A Child of Our Time
I suppose I owe a lot to fate. My parents were both artists. My mother was abusive and my father ran away in a cloud of vainglorious egomania. I learned a lot about Wagner, Nietzche and Platonic dialogue and how to fear childhood. It was easier to dream of growing up for then I could fulfill my father’s brief to be an artistic genius. Not too much of a genius mind you, but just enough of one to realise and appreciate my father’s godhead.
In short I was raised to be the tortured artist and it is a rule I have attained on realising, that it is merely the template set for me. The irony is that the only way I can escape it and all its ramifications is to live it until the role has no meaning. The battle for myself is to be fought against myself and the field is to be the myriad of uncompleted projects that hold the key to the gently rotting past.
There is a lot to do; mainly written projects. But one that seems to have caught the popular imagination - least ways among those I have shown it to - is an on-going graphic novel called Justin Sane. He is a detective in the, (to me), un-fictional city of Rowfontine.
I had always wanted to do a graphic novel since reading Herge’s Tintin books as a child. The irony is that despite all my father’s grandiose lectures on art history it was my mother's influence, primarily, that I drew encouragement from. Since 1992 I have filled notebooks with abstract pictures and little characters who seemed to attach themselves to stories connected with Justin Sane. Tintin seems to have inherited the role of father of Justin Sane.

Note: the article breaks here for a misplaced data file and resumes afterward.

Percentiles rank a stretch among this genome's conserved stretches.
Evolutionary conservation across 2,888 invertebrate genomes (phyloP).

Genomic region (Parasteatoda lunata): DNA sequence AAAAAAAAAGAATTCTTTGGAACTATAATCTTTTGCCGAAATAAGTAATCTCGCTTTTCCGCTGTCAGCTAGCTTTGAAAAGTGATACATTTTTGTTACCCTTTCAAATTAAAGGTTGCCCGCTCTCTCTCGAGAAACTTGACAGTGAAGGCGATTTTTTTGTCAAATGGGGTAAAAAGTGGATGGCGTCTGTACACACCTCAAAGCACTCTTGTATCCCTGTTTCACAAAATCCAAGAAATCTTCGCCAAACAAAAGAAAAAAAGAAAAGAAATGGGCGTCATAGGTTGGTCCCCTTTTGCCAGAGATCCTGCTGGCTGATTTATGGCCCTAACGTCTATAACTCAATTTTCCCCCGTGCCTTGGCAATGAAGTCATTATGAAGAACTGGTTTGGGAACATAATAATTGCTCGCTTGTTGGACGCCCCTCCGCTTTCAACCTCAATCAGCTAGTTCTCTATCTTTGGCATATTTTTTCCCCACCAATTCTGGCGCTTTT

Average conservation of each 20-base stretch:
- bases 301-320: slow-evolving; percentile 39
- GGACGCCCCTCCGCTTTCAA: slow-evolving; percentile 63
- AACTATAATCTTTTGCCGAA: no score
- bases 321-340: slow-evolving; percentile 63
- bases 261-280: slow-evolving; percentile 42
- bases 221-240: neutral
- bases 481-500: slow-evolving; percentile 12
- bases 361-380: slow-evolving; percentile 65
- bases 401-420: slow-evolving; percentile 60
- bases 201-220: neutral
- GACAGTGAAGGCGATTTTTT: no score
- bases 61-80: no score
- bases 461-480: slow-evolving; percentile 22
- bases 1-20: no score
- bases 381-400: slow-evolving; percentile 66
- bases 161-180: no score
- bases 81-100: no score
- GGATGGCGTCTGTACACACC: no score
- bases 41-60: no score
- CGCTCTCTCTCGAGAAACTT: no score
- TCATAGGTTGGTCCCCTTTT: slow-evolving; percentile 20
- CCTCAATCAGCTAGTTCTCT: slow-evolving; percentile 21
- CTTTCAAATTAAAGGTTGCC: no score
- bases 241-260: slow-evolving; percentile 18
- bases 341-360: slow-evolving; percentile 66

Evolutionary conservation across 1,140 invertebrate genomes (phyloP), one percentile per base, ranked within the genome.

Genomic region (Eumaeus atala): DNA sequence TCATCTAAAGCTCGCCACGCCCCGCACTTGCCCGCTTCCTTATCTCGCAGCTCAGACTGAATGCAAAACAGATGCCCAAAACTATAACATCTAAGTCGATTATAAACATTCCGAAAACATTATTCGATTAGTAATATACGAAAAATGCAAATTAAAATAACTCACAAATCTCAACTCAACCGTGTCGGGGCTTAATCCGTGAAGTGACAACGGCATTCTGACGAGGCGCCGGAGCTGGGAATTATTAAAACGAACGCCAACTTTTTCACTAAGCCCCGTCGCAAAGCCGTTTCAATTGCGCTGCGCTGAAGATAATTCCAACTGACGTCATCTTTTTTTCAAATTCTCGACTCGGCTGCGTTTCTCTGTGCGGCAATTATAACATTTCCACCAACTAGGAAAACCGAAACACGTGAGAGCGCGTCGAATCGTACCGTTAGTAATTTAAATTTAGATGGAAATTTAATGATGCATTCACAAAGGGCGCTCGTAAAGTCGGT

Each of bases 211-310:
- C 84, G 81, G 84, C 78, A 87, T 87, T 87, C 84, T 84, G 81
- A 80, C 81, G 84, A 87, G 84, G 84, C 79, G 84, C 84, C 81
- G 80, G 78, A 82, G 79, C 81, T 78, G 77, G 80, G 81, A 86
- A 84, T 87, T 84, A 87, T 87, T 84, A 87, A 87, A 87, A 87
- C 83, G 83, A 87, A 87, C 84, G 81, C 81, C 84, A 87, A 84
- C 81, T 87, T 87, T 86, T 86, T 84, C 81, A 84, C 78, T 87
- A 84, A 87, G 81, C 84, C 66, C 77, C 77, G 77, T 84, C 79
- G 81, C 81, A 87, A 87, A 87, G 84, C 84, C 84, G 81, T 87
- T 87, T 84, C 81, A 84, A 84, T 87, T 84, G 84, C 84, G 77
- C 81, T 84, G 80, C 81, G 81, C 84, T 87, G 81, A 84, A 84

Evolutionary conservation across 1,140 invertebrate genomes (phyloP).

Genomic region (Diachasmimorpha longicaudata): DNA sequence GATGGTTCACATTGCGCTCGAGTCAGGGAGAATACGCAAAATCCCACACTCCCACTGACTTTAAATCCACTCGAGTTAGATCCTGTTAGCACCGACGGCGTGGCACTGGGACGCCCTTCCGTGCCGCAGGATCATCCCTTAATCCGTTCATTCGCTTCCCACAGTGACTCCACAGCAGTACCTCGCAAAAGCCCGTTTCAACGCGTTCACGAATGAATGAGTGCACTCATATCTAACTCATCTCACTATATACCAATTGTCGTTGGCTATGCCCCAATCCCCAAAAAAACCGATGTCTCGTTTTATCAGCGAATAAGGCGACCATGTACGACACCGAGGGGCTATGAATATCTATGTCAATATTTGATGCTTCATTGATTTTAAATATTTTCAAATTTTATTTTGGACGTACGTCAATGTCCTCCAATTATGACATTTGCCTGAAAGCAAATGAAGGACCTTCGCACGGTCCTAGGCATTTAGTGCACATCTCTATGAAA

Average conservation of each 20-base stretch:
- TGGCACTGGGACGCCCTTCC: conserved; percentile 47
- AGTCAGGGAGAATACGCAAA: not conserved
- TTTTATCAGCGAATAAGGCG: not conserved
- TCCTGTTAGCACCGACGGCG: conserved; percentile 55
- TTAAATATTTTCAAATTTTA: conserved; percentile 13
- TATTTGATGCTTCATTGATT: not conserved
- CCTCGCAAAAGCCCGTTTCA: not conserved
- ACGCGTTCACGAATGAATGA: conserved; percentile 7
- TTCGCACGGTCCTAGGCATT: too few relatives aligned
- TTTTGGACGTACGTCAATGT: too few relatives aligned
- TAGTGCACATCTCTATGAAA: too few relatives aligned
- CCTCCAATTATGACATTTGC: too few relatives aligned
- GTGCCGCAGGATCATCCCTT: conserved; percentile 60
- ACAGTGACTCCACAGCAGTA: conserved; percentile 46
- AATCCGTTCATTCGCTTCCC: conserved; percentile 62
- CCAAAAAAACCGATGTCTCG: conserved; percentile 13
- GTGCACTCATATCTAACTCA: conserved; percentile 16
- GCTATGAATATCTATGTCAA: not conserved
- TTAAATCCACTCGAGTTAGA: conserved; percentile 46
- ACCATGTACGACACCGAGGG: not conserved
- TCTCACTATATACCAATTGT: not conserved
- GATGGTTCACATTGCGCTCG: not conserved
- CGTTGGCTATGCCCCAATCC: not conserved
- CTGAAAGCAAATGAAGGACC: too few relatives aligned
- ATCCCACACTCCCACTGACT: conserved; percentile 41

During the scorching summer of 2003 I became homeless and ended up living in the YMCA in Brighton. That October, with Mars looming ominously in the Western sky, I filled a little blue notebook with several hundred characters and vehicles. It was feverish and they would not stop coming. The following summer I did a children’s picture book illustration course and was able to storyboard the idea into some form of structure. However I was given the Marlborough Theatre to play with in the autumn, which was such a wonderful opportunity that I couldn’t let it pass.
In January 2007, after returning from Tunisia, I answered an ad from someone wanting designs for T-shirts. I sweated blood on a little drawing of the Justin Sane character, his little son Cedric and his two friends Thing-Thing and Jeremy. It was worth the effort for at last I had the definitive definition of the characters. I made a princely $50.00.
Another little irony was that they could not use the image for technical reasons but they did use another image I supplied called Dogely-Wogely, a little doodle of a dog done in the graphics package in Microsoft Windows Word.
Creative Futures and Disability Arts Online
This year thanks to Simon Powell of Creative Future, who has kindly consented to mentor the project, and to Colin Hambrook of DAO, things are really taking off and I am looking to develop the storyboards into complete scenarios.
I’ve also made contact with Outside In at Pallant House Gallery in Chichester and have been invited to show my work on the November 3. I shall keep you posted on how things work out.
Posted by Colin Hambrook, 26 October 2011
Last modified by Anonymous, 6 November 2011